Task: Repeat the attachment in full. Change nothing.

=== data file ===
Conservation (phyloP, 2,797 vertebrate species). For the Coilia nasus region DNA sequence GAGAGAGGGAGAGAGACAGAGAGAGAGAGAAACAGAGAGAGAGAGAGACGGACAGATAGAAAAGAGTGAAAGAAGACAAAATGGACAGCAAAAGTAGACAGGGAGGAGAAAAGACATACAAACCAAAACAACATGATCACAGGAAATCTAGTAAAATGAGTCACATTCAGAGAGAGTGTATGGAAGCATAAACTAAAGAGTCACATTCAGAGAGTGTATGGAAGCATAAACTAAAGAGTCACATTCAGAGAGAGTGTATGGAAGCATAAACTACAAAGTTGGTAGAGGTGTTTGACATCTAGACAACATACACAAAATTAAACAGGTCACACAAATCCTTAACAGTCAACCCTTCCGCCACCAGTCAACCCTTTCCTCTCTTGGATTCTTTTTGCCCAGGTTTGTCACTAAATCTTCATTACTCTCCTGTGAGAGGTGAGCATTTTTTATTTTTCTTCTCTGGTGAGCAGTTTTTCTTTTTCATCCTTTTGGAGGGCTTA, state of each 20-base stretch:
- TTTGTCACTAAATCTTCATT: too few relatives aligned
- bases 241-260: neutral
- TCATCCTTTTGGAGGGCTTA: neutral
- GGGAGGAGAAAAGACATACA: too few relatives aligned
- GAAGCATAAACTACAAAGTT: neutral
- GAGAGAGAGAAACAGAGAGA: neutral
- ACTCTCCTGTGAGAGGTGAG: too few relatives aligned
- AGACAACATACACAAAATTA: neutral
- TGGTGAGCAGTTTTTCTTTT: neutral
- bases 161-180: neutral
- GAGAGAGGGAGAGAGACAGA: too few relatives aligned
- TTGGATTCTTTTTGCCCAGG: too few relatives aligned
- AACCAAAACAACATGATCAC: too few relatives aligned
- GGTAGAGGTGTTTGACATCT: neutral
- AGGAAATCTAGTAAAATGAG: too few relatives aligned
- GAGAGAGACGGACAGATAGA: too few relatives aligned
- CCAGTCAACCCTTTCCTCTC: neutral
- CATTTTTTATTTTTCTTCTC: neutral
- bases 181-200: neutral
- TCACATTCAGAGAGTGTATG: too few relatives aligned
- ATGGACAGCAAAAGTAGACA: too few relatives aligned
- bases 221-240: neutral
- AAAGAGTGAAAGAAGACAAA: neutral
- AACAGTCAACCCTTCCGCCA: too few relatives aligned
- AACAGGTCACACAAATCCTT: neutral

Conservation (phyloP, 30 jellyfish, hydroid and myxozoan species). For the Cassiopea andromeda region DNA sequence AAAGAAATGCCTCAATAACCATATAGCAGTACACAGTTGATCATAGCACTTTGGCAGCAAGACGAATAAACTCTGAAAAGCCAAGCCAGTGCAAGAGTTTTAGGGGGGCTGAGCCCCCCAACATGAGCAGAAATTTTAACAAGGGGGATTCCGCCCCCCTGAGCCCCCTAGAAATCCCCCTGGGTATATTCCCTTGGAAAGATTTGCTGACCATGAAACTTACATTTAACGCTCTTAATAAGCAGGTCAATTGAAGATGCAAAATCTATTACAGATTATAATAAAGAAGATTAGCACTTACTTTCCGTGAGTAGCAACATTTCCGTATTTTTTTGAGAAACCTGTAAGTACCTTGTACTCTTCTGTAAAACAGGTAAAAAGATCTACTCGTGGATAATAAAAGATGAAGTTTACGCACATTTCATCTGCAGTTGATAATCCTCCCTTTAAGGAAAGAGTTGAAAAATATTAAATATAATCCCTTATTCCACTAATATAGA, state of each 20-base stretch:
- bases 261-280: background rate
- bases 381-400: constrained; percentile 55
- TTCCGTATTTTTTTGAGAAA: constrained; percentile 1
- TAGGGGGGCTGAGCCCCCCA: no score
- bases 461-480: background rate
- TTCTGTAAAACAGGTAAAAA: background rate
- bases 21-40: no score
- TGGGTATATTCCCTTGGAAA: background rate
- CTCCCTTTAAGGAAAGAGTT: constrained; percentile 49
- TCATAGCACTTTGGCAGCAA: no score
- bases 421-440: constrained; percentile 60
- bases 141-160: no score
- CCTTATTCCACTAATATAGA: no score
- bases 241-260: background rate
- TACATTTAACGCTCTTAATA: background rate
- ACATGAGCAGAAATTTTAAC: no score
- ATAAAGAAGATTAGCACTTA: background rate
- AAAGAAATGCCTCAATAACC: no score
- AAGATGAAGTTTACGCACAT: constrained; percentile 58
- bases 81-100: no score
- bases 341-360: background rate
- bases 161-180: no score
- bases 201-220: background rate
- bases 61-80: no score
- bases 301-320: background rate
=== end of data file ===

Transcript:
Conservation (phyloP, 2,797 vertebrate species). For the Coilia nasus region DNA sequence GAGAGAGGGAGAGAGACAGAGAGAGAGAGAAACAGAGAGAGAGAGAGACGGACAGATAGAAAAGAGTGAAAGAAGACAAAATGGACAGCAAAAGTAGACAGGGAGGAGAAAAGACATACAAACCAAAACAACATGATCACAGGAAATCTAGTAAAATGAGTCACATTCAGAGAGAGTGTATGGAAGCATAAACTAAAGAGTCACATTCAGAGAGTGTATGGAAGCATAAACTAAAGAGTCACATTCAGAGAGAGTGTATGGAAGCATAAACTACAAAGTTGGTAGAGGTGTTTGACATCTAGACAACATACACAAAATTAAACAGGTCACACAAATCCTTAACAGTCAACCCTTCCGCCACCAGTCAACCCTTTCCTCTCTTGGATTCTTTTTGCCCAGGTTTGTCACTAAATCTTCATTACTCTCCTGTGAGAGGTGAGCATTTTTTATTTTTCTTCTCTGGTGAGCAGTTTTTCTTTTTCATCCTTTTGGAGGGCTTA, state of each 20-base stretch:
- TTTGTCACTAAATCTTCATT: too few relatives aligned
- bases 241-260: neutral
- TCATCCTTTTGGAGGGCTTA: neutral
- GGGAGGAGAAAAGACATACA: too few relatives aligned
- GAAGCATAAACTACAAAGTT: neutral
- GAGAGAGAGAAACAGAGAGA: neutral
- ACTCTCCTGTGAGAGGTGAG: too few relatives aligned
- AGACAACATACACAAAATTA: neutral
- TGGTGAGCAGTTTTTCTTTT: neutral
- bases 161-180: neutral
- GAGAGAGGGAGAGAGACAGA: too few relatives aligned
- TTGGATTCTTTTTGCCCAGG: too few relatives aligned
- AACCAAAACAACATGATCAC: too few relatives aligned
- GGTAGAGGTGTTTGACATCT: neutral
- AGGAAATCTAGTAAAATGAG: too few relatives aligned
- GAGAGAGACGGACAGATAGA: too few relatives aligned
- CCAGTCAACCCTTTCCTCTC: neutral
- CATTTTTTATTTTTCTTCTC: neutral
- bases 181-200: neutral
- TCACATTCAGAGAGTGTATG: too few relatives aligned
- ATGGACAGCAAAAGTAGACA: too few relatives aligned
- bases 221-240: neutral
- AAAGAGTGAAAGAAGACAAA: neutral
- AACAGTCAACCCTTCCGCCA: too few relatives aligned
- AACAGGTCACACAAATCCTT: neutral

Conservation (phyloP, 30 jellyfish, hydroid and myxozoan species). For the Cassiopea andromeda region DNA sequence AAAGAAATGCCTCAATAACCATATAGCAGTACACAGTTGATCATAGCACTTTGGCAGCAAGACGAATAAACTCTGAAAAGCCAAGCCAGTGCAAGAGTTTTAGGGGGGCTGAGCCCCCCAACATGAGCAGAAATTTTAACAAGGGGGATTCCGCCCCCCTGAGCCCCCTAGAAATCCCCCTGGGTATATTCCCTTGGAAAGATTTGCTGACCATGAAACTTACATTTAACGCTCTTAATAAGCAGGTCAATTGAAGATGCAAAATCTATTACAGATTATAATAAAGAAGATTAGCACTTACTTTCCGTGAGTAGCAACATTTCCGTATTTTTTTGAGAAACCTGTAAGTACCTTGTACTCTTCTGTAAAACAGGTAAAAAGATCTACTCGTGGATAATAAAAGATGAAGTTTACGCACATTTCATCTGCAGTTGATAATCCTCCCTTTAAGGAAAGAGTTGAAAAATATTAAATATAATCCCTTATTCCACTAATATAGA, state of each 20-base stretch:
- bases 261-280: background rate
- bases 381-400: constrained; percentile 55
- TTCCGTATTTTTTTGAGAAA: constrained; percentile 1
- TAGGGGGGCTGAGCCCCCCA: no score
- bases 461-480: background rate
- TTCTGTAAAACAGGTAAAAA: background rate
- bases 21-40: no score
- TGGGTATATTCCCTTGGAAA: background rate
- CTCCCTTTAAGGAAAGAGTT: constrained; percentile 49
- TCATAGCACTTTGGCAGCAA: no score
- bases 421-440: constrained; percentile 60
- bases 141-160: no score
- CCTTATTCCACTAATATAGA: no score
- bases 241-260: background rate
- TACATTTAACGCTCTTAATA: background rate
- ACATGAGCAGAAATTTTAAC: no score
- ATAAAGAAGATTAGCACTTA: background rate
- AAAGAAATGCCTCAATAACC: no score
- AAGATGAAGTTTACGCACAT: constrained; percentile 58
- bases 81-100: no score
- bases 341-360: background rate
- bases 161-180: no score
- bases 201-220: background rate
- bases 61-80: no score
- bases 301-320: background rate